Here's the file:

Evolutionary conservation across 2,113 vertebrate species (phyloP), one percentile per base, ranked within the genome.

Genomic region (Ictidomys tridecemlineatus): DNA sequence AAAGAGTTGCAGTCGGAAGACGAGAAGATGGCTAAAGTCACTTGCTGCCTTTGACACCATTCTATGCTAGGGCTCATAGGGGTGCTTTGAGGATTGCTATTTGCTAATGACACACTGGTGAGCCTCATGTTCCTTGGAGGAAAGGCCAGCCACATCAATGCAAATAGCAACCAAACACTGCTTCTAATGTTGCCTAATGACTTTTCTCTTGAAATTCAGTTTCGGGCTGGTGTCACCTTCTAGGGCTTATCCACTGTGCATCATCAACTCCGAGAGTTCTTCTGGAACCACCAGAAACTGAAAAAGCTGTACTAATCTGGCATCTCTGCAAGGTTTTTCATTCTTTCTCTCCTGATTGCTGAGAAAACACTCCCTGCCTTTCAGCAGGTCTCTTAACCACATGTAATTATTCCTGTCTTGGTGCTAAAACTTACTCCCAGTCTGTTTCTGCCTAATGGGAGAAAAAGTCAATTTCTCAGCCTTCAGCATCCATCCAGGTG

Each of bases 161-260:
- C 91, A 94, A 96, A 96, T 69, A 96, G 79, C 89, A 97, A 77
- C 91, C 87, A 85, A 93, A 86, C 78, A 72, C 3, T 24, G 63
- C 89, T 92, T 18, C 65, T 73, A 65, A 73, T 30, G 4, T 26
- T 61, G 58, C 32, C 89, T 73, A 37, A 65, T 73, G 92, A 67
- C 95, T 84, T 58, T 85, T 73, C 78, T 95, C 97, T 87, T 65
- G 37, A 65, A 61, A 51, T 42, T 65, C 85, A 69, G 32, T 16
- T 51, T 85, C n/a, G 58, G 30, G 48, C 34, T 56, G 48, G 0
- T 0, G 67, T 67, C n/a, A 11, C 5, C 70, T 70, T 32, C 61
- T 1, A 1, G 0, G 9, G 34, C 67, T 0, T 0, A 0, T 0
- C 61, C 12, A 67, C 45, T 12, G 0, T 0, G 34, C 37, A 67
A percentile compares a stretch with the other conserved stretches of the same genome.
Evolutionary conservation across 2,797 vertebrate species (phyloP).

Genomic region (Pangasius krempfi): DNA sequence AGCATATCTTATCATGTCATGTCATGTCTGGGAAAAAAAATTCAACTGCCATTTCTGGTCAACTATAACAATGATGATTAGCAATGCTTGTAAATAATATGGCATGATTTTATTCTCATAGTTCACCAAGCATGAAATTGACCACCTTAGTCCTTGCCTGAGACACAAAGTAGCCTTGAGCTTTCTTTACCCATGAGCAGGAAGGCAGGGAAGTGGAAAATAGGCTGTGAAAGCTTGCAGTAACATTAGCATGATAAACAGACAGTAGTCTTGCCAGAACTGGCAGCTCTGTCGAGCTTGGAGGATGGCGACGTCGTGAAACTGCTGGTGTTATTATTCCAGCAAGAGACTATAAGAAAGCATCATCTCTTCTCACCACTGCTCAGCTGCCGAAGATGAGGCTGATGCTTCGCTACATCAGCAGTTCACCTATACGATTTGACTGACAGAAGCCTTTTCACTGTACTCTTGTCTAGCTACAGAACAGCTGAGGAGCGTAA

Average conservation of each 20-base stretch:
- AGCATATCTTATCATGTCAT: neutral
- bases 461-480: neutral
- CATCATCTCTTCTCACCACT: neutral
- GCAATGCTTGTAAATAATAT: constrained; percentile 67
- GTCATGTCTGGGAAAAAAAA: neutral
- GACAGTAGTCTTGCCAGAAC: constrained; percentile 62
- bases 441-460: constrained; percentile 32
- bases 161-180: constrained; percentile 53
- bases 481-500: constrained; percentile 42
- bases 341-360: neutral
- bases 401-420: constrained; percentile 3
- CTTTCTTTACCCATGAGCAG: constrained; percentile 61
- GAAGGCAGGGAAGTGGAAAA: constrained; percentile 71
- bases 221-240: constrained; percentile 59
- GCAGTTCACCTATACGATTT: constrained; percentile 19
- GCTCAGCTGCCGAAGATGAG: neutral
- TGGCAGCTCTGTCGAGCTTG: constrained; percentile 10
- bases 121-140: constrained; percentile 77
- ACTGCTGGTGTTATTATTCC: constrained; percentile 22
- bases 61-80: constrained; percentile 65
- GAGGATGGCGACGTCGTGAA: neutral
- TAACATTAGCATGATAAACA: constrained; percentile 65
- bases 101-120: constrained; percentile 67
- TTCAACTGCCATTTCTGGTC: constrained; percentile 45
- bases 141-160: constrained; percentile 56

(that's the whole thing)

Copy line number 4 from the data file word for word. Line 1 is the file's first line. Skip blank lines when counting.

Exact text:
- C 91, A 94, A 96, A 96, T 69, A 96, G 79, C 89, A 97, A 77